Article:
The X-File (No.17) - May 1997

The merry month of May delivered a bumper crop of 57 methods rung for the first time so qualification for inclusion in this team was pretty tough. However, a fine crop of "Darling Buds" survived the ordeal to make it to market.

Method

lh

FCH

Rung at

On

Conductor

Pg

Uvarovite

g

Kcd

Barrow Gurney

12/3/97

A J Cox

454

Ytterbite

c

Bac

Barrow Gurney

9/4/97

A J Cox

454

Milner

k1

BD (in), BDK1c (out)

Oxford

31/3/97

D G Hull

455

Cotteridge

a

BDcd (out)

Oxford

31/3/97

D G Hull

455

Old Milverton

m

?

Birmingham

19/4/97

D J Pipe

512

Cranesthorpe

h

?

Birmingham

19/4/97

D J Pipe

512

Ulrikakaka

a

c (out)

Oxford

21/4/97

N J Bailey

483

Bradman

f

cps

Sydney

30/4/97

W T Perrins

537

Uvarovite Surprise Major : x5x4.5x5.6x4x5x256x1 lh 18

A familiar theme from "Tone" this one, but one which has the quality to endure. Bristol above gives trusted music and a blue-line comfort factor. Beneath the wee bell Uvarovite has the pivot bell working with its two course bells on the front across the half-lead while adjacent coursing-pairs dodge in 3-4. This neatly delivers 6 xx78ís off the front. K falseness is bit of a smack in the teeth to a mortal composer, but all in a dayís work for AJC.

Ytterbite Surprise Major : 3x56.4.56x5.6x4x5x4x7 lh 12

An uncommon backwork similar to some of the early "element" methods gives good, albeit rather bunched, rollup potential. The frontwork is mainly treble-bobbing but offers 4 xx78ís off the front. With all the music concentrated in the middle of the course, use of bobs before to skip over the B falseness that occurs at the beginning and end of the course should allow for a music-box of a composition.

Milner Surprise Royal : x3x4x2x3.4x7.58.2x6.7x6.78.9 lh 10

The next two methods were rung in a shortened attempt to ring 33-Spliced all-the-work. The composition was presumably an in-vogue 9-part with part ends cycling on rounds. These compositions deliver a veritable orgy of rollups with well-chosen leads strategically placed delivering rollups in every part. "Designer" methods rung in this genre of composition will often have one sparkling lead but otherwise have a nasty blue-line and not be worthy of ringing as a single method. Milnerís rather tasty though. Wrong double-dodging at the start of the lead gives you all the music you could want at the back, and Bristol-style points either side of a half lead dodge on the front packs the music in on the front. The resulting blue-line is full of interest and not overly difficult. Too good to be true? It is. BD in-course falseness will stifle the composerís ambitions somewhat. A cyclical approach called for?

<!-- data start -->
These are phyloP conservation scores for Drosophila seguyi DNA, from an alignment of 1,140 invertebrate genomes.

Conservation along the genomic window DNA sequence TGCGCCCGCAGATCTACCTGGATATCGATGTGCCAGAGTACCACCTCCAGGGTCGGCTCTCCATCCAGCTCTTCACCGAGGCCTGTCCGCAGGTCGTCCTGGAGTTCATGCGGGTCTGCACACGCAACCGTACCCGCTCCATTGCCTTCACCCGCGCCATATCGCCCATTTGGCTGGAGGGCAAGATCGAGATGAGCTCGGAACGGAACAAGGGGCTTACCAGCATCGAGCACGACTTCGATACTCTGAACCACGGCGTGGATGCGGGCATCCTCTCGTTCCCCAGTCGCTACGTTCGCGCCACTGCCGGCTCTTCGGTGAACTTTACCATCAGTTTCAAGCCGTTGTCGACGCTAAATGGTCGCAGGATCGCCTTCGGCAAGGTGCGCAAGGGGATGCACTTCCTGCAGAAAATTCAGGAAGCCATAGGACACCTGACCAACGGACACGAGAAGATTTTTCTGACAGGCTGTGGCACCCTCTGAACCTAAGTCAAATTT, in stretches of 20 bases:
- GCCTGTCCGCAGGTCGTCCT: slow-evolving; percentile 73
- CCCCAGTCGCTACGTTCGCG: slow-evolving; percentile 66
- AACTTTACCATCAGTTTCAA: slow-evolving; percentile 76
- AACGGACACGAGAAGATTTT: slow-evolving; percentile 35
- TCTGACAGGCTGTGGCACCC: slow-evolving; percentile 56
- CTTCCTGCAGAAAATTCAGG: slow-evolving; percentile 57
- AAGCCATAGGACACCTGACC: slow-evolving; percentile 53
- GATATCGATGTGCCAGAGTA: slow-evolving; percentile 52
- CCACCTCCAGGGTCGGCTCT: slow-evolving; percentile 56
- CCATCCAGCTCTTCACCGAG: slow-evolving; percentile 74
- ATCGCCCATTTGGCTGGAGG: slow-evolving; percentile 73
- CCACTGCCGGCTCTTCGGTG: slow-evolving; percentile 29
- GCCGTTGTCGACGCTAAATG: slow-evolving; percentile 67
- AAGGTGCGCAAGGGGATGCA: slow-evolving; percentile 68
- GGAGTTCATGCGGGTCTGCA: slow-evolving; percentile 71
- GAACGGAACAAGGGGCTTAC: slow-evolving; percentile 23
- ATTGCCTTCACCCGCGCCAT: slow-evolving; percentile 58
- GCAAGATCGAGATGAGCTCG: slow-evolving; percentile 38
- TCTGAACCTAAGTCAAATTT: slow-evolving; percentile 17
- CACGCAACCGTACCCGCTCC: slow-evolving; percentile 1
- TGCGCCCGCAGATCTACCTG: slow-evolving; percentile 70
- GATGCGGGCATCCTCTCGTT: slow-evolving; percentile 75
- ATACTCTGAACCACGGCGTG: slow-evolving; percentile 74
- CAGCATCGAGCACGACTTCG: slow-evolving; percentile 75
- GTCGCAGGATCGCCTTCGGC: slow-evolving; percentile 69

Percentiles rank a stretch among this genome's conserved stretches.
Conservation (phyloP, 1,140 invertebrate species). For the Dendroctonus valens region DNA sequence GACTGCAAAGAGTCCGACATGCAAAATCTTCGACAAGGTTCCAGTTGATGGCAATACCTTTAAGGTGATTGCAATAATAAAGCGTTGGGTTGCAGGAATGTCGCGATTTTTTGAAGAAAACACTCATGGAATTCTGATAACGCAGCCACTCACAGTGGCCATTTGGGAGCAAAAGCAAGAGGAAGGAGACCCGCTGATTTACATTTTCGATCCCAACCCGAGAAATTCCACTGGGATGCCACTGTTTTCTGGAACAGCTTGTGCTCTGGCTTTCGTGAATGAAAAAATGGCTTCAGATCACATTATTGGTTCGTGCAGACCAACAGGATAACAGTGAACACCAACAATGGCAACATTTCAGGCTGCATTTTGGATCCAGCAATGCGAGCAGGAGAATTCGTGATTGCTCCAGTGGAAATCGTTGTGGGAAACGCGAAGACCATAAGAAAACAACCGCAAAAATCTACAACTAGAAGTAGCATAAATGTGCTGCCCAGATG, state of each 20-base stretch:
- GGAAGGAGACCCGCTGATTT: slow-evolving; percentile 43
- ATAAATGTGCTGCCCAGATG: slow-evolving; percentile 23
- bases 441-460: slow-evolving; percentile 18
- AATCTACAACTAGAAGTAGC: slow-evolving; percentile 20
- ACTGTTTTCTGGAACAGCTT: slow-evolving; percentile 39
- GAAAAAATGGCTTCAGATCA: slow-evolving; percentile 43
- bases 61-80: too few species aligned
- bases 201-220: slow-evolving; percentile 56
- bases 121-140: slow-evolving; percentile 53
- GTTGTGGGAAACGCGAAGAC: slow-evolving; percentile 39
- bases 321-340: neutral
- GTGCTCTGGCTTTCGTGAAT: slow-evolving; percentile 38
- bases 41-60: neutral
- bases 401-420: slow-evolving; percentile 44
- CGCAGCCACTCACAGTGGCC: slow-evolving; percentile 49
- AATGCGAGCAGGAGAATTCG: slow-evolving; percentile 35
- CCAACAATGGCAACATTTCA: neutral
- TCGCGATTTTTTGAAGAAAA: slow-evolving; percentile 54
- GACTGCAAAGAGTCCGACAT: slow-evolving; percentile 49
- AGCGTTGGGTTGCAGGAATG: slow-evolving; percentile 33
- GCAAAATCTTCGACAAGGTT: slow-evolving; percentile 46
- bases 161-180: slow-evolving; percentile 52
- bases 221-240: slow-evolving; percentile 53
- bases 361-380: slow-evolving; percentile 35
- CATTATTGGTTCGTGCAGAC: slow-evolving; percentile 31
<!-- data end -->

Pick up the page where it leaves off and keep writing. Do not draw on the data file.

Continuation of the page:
Cotteridge Surprise Royal : 3x3.4x2x3x4x5.36x6.7x6x7 lh 12

Now this has got the lot. Itís pure London (No.3) above with all the roll-up potential that that brings and has a pretty frontwork moulded around a half-lead à la Milner. But unlike Milner itís clean proof. A plan with no drawbacks. We reckon it would sound corkiní at Thatcham or the Bell Foundry. We dare you.

Old Milverton Alliance Fourteen : x5x4.5x5.36.47.58.6.7xTxEBx1 lh 1B

Cranesthorpe Alliance Fourteen : x5x4.5x5.36.47.58.6.70x9.0x0.EB.0x0x0.EB lh B